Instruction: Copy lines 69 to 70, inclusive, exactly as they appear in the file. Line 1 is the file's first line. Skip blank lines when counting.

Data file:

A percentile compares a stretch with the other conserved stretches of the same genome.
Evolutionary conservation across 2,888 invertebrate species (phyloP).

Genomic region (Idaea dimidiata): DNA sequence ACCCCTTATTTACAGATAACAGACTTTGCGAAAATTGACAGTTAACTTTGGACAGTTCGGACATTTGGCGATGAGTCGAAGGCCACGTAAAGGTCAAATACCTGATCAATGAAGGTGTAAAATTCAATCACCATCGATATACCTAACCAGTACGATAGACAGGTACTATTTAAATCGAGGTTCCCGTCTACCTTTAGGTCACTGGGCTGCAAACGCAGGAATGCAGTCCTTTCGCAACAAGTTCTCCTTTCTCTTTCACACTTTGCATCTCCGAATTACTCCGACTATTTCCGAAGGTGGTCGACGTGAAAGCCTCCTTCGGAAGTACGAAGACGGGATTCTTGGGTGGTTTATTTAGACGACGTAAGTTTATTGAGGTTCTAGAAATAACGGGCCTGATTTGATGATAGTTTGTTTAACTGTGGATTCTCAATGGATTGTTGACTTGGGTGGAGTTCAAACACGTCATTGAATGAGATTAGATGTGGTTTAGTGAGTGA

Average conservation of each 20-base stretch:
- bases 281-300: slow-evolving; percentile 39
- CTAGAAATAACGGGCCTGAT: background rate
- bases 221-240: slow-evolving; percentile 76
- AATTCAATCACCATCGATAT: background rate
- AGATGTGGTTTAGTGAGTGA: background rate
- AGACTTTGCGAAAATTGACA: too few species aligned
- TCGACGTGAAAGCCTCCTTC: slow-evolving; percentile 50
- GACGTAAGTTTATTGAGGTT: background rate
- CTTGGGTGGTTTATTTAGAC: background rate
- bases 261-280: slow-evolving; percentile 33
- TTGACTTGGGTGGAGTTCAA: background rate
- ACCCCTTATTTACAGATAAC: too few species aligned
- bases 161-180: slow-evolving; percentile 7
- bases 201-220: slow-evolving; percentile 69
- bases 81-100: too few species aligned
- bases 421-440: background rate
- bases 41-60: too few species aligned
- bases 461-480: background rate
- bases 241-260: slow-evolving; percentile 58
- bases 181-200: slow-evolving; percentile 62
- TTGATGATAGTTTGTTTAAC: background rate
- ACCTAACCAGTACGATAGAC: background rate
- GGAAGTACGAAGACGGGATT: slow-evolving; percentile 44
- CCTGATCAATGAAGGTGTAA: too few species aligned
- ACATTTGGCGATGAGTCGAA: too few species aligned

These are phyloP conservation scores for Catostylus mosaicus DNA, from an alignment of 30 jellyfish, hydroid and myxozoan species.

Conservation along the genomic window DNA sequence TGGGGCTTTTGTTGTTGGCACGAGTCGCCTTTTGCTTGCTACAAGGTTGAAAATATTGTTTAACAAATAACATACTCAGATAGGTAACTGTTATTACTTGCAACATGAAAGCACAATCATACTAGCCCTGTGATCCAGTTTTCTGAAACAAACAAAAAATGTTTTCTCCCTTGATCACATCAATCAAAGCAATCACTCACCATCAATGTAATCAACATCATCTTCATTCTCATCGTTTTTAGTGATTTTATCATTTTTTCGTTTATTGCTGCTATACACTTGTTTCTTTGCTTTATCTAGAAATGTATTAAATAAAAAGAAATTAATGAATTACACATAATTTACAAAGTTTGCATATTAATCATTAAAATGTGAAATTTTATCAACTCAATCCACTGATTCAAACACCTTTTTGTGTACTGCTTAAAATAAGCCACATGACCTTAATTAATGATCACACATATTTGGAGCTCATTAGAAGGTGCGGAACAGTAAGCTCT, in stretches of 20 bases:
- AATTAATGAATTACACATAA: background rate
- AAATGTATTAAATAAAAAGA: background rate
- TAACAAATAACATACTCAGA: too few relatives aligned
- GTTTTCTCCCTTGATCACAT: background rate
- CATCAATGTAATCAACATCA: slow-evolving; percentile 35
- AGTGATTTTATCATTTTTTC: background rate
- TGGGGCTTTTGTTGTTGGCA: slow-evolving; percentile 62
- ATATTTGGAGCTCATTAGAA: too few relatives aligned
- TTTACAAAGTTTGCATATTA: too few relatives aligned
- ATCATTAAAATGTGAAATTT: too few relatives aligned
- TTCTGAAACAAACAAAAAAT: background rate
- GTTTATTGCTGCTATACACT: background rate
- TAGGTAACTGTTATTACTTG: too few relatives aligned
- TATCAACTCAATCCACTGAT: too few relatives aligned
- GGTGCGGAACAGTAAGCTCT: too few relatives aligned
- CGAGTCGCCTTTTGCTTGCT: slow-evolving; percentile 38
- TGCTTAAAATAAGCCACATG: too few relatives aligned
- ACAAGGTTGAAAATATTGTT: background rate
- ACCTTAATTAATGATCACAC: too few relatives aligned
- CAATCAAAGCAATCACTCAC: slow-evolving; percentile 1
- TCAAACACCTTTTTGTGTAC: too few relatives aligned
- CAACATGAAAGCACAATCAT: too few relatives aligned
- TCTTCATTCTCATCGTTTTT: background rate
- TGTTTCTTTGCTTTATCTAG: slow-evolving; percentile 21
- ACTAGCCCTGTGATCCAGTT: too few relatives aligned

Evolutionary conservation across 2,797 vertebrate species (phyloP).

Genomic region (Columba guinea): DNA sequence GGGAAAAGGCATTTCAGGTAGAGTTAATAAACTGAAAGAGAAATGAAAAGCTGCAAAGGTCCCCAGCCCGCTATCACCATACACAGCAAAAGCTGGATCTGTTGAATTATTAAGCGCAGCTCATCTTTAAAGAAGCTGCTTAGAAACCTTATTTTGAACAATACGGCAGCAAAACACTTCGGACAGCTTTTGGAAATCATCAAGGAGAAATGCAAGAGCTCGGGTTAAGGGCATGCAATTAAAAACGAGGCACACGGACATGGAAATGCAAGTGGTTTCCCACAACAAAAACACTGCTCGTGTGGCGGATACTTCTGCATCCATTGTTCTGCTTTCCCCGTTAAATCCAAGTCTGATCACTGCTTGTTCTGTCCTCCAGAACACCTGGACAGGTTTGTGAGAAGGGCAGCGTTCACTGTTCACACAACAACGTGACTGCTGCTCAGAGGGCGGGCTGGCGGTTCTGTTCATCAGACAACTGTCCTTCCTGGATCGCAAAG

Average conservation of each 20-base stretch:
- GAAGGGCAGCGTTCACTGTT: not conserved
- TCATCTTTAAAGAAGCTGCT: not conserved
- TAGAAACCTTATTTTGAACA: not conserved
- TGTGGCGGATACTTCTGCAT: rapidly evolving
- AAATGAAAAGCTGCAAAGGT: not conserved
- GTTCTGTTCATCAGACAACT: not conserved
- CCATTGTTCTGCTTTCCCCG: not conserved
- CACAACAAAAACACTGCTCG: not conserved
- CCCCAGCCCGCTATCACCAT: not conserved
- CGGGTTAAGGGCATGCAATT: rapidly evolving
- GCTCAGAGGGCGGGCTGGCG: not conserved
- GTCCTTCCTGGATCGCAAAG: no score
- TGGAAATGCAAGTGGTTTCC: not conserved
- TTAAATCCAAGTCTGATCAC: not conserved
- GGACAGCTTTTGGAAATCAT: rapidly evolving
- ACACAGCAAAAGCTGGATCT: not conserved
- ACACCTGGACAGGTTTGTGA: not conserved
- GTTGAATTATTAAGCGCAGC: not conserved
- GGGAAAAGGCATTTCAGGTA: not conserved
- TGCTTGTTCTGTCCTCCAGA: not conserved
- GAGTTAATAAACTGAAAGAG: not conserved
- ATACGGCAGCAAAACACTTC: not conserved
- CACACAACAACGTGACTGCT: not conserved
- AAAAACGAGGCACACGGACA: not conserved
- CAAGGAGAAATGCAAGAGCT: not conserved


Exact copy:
- CGGGTTAAGGGCATGCAATT: rapidly evolving
- GCTCAGAGGGCGGGCTGGCG: not conserved